Josephine was pleasantly surprised when I gave her the folder containing my press kit. Hopefully it will make it that much easier for her to use one of my images in the story. I shamelessly pointed out that I haven’t even done a press release on the book yet, so it’s something she might consider for another story. It seems like it could have a good DIY angle.
She did ask one question that I hadn’t had before: “What’s the one thing you want people to know about your work?” This is a great question! I told her that all the technical aspects of encaustic tend to scare some people off and they should know that it’s really not that hard to get started if you just know a few basic techniques.
Look for the article in the October issue of The Southeast Examiner.
My friend and savvy Mortgage Broker, Mona Das (far right, above), threw one of her famous private parties in her trendy Pearl District condo last night, featuring my encaustic paintings on her walls. My husband Bill and I LOVE Mona because she is the one who helped us refinance our house so we could build out my new studio! Most of the guests had never heard of encaustic painting before so I put on my teaching cap and went to work. People were excited to learn about it and using my book to illustrate the process made it so much easier to explain.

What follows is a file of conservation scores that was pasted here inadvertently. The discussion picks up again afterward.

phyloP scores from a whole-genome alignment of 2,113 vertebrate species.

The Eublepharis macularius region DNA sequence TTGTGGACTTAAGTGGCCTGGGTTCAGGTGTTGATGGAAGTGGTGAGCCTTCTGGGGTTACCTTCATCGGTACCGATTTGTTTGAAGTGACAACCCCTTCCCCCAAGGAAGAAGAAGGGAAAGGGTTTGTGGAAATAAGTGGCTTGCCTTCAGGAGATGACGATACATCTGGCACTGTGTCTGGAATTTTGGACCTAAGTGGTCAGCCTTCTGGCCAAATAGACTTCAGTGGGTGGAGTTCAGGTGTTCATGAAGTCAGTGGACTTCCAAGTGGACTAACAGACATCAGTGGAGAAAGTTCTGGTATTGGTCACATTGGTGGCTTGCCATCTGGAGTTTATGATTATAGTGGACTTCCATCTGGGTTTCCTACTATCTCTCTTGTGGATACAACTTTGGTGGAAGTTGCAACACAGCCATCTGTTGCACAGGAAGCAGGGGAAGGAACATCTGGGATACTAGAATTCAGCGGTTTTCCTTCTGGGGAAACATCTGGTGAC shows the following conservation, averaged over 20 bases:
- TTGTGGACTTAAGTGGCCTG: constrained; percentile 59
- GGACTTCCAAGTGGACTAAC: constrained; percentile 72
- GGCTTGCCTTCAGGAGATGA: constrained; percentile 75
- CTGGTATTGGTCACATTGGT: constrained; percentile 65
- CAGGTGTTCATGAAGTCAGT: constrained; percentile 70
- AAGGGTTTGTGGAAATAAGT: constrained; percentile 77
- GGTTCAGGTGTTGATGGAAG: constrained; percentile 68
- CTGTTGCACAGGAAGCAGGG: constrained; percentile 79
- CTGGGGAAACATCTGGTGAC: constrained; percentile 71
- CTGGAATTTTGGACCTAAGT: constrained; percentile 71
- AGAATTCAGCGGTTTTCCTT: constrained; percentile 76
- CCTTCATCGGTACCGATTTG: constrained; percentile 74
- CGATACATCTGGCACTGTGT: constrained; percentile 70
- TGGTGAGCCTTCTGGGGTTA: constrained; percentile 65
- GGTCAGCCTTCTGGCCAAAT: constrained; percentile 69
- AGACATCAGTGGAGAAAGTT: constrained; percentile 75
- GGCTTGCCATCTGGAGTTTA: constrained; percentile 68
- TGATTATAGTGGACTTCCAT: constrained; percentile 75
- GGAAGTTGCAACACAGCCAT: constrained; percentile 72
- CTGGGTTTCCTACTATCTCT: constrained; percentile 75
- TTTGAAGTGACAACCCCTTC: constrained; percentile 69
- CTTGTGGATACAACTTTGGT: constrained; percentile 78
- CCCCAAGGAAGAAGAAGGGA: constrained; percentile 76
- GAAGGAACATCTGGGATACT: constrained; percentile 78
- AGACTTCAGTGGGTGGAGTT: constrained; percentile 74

The favorite pieces of the night were easily Awakening (foreground, above) and the poorly placed “one above the toilet,” also known as All Things of Nature (below). Gee, I’m glad I decided to put it THERE. But I knew everyone would visit eventually! Oh well, live and learn. Thanks Mona!
While at the National Encaustic Conference many of you recognized my husband, Bill, as “the builder” of my studio from photos on my blog, while others know him as the co-author of the book, Embracing Encaustic. He has been extremely supportive of me in my art quest so I’d like to return the favor and give you all some fun at the same time.